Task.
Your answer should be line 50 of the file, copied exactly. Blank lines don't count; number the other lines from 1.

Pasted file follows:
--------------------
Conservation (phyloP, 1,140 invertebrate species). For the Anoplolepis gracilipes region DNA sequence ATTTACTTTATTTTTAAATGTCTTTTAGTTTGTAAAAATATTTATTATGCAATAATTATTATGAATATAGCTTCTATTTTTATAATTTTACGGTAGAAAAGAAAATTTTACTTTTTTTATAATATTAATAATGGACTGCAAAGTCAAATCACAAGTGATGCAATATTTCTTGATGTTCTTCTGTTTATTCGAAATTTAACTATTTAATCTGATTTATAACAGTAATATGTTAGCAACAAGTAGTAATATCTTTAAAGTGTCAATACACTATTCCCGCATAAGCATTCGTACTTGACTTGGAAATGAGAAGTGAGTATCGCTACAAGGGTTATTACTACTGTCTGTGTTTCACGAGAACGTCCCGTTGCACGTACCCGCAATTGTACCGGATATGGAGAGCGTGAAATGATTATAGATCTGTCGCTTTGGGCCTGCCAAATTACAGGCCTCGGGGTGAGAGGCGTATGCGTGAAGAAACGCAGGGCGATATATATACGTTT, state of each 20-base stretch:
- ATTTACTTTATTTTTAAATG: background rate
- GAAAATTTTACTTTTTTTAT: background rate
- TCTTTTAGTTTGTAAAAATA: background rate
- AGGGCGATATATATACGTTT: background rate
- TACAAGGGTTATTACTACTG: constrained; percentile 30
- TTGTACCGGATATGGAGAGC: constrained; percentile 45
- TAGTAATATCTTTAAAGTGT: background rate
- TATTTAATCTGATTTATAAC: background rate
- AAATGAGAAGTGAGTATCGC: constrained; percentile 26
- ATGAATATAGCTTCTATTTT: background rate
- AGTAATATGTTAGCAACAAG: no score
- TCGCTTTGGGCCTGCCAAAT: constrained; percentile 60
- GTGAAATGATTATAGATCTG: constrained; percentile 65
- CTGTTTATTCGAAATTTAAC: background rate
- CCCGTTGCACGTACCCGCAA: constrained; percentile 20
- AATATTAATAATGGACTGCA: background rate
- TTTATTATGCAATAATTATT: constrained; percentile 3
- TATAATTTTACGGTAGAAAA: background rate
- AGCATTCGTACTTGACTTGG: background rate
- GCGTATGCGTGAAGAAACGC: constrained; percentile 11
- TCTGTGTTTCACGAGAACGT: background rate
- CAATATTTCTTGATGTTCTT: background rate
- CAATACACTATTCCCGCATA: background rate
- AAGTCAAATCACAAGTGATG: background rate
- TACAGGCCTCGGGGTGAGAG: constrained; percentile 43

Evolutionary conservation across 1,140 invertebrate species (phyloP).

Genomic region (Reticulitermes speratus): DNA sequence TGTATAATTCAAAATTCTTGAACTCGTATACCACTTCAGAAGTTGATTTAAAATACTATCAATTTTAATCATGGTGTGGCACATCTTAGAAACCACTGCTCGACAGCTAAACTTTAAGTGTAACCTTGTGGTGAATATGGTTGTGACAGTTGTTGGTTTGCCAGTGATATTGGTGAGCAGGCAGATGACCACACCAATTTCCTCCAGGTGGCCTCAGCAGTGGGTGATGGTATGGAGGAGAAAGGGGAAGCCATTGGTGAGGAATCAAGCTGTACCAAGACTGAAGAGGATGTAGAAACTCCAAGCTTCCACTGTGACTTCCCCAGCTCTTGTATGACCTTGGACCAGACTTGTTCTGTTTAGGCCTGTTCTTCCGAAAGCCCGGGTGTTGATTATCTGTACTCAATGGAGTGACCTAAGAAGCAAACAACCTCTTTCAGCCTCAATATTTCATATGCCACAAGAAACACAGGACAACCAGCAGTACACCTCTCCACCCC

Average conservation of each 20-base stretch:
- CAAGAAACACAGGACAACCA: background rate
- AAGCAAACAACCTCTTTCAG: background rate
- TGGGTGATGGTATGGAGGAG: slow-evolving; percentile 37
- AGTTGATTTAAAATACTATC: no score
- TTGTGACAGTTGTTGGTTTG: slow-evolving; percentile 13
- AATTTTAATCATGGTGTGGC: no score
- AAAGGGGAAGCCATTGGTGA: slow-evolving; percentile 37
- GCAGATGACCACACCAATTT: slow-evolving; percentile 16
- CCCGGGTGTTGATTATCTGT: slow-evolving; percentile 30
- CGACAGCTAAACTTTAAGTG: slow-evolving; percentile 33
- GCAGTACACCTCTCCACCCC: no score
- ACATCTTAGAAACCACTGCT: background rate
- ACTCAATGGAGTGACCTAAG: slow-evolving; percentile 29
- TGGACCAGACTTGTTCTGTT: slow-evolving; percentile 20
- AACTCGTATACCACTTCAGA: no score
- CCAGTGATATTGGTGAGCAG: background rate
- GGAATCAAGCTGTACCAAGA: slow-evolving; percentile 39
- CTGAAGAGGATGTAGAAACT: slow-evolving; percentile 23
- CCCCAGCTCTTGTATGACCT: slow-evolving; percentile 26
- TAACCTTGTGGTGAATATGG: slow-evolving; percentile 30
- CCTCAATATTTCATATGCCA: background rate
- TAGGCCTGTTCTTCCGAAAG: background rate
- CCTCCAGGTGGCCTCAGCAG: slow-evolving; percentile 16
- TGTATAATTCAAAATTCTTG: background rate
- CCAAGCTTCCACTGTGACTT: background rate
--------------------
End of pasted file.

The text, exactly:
- CCTCAATATTTCATATGCCA: background rate